Maybe something like whether he knew anything about John Edwards' "two Americas" positions (I don't particularly, but it's a good segue from politics) and (if yes) whether he feels Mr. Edwards understands class the same way he (Stephenson) does, or if there are important aspects of class -- and class mobility -- that Edwards, and maybe all modern politicians, miss.

Or whether his understanding on class, and what it really takes to improve class, has changed since he wrote that book. Safest to ask this after thinking through class-oriented aspects of Stephenson's newer books, but even if you don't have a lot of material here, could be interesting.

Does "The Diamond Age" think of leadership as something that could be cultivated specifically by a loving parental relationship (maybe everybody knew this already but me)? Or is the leadership that the main character (I forget her name) develops a result of all that, plus her experience of being alone and at the same time supported? Either way, what writings or experiences brought him to that idea? And, if you/he/someone feels that this is an important idea, does he think it would be possible [for anyone] to communicate this more concisely (understanding that the very premise of the book may be a contra-indication), perhaps with the goal of clearly laying out goals for a truly effective educational program?

Yes, I love the book. If you become his best friend, please introduce me, but I get the impression he's not too into discussing his work, preferring to do it in short bursts between books.

You can tell him that I'm very, very grateful that he takes his time.

OK, I know next to nothing about these others, but here are ideas. As others have suggested, don't work hard to fit a question in, but if the opportunity presents itself and if a question somehow fits into the conversation:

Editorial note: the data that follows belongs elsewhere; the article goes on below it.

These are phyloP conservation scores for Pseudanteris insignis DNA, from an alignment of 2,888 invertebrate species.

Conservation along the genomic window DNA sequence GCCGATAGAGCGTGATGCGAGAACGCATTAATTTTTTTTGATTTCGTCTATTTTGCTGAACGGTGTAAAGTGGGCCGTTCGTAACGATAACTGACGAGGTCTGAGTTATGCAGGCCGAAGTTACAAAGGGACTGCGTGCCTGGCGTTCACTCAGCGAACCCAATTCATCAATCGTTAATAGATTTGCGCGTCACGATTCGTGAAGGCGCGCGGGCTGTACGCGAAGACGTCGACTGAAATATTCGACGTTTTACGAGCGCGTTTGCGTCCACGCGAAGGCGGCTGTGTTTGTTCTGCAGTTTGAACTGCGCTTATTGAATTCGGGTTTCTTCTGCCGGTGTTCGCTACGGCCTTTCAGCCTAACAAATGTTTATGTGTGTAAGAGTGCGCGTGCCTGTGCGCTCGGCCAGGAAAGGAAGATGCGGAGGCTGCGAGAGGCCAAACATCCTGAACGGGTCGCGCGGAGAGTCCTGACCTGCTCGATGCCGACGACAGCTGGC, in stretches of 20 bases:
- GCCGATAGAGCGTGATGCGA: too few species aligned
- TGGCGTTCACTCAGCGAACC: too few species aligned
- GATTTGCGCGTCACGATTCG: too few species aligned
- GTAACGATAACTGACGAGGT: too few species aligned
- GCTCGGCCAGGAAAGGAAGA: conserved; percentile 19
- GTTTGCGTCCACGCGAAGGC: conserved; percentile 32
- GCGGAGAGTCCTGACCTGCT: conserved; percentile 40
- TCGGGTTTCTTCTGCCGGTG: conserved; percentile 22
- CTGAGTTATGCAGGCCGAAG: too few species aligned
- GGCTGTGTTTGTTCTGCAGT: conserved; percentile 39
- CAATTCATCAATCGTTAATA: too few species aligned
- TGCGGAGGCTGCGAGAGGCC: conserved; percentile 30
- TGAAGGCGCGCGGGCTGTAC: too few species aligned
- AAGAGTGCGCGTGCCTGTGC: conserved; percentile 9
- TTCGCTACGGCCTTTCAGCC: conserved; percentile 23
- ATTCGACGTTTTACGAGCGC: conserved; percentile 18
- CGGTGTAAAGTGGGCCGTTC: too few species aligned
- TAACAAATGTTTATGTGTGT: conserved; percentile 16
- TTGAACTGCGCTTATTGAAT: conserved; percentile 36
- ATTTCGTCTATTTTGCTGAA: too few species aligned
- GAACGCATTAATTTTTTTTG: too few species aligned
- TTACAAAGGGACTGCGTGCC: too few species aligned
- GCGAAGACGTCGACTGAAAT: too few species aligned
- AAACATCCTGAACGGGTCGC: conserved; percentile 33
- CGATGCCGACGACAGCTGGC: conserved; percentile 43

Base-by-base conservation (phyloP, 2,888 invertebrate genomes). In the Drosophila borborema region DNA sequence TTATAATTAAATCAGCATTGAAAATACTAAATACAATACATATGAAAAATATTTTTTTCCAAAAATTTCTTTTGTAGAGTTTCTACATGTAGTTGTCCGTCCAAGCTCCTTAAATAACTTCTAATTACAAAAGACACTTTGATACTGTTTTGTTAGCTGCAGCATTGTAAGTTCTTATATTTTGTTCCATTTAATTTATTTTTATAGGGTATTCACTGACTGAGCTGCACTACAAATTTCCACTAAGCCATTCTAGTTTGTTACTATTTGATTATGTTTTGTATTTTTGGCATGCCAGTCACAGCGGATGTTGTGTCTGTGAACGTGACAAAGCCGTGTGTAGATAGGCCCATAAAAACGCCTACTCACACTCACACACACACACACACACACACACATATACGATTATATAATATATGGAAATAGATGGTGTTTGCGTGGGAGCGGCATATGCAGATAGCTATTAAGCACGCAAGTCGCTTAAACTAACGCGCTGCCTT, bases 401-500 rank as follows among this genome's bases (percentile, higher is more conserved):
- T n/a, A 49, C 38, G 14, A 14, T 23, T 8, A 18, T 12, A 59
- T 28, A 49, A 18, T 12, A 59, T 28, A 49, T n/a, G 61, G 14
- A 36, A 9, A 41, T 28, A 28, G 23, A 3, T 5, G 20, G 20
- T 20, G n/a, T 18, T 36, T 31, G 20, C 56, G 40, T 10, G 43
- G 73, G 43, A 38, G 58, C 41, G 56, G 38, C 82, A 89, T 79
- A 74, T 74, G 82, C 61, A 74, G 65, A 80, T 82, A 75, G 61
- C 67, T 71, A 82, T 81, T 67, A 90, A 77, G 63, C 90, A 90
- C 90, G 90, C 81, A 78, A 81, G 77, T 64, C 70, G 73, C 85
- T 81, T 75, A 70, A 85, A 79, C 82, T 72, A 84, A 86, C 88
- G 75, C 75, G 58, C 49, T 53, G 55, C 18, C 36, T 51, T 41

Donna Shirley
Did you read science fiction as a kid (assuming everyone will be talking about books anyway)? If so - What did you particularly like?

Greg Bear
(or any sci-fi writer) - Do you think of your work as mainly for entertainment, or as (just for example) helping people's imaginations along so they can think more creatively about the real world and solving problems in it? Does your work have any other mission to it? If not, that's OK, because of course it has a lot of value in itself, but sometimes people see their work as fitting within other contexts.

George Dyson
Does he still canoe? Does he still advocate the baidarka design? Is he tired of talking about baidarka canoes? [If not] What makes it so special?

generic good question

I read somewhere once that this type of question usually leads to interesting results - Before you [did X], how did you think it would be, and how was the actual experience different from what you expected?
posted by amtho at 5:09 PM on November 1, 2006

I'm glad to see you marked the best answer you did. Because they would probably all rather have dinner with a regular human being than a fanboy.
posted by bingo at 5:59 PM on November 1, 2006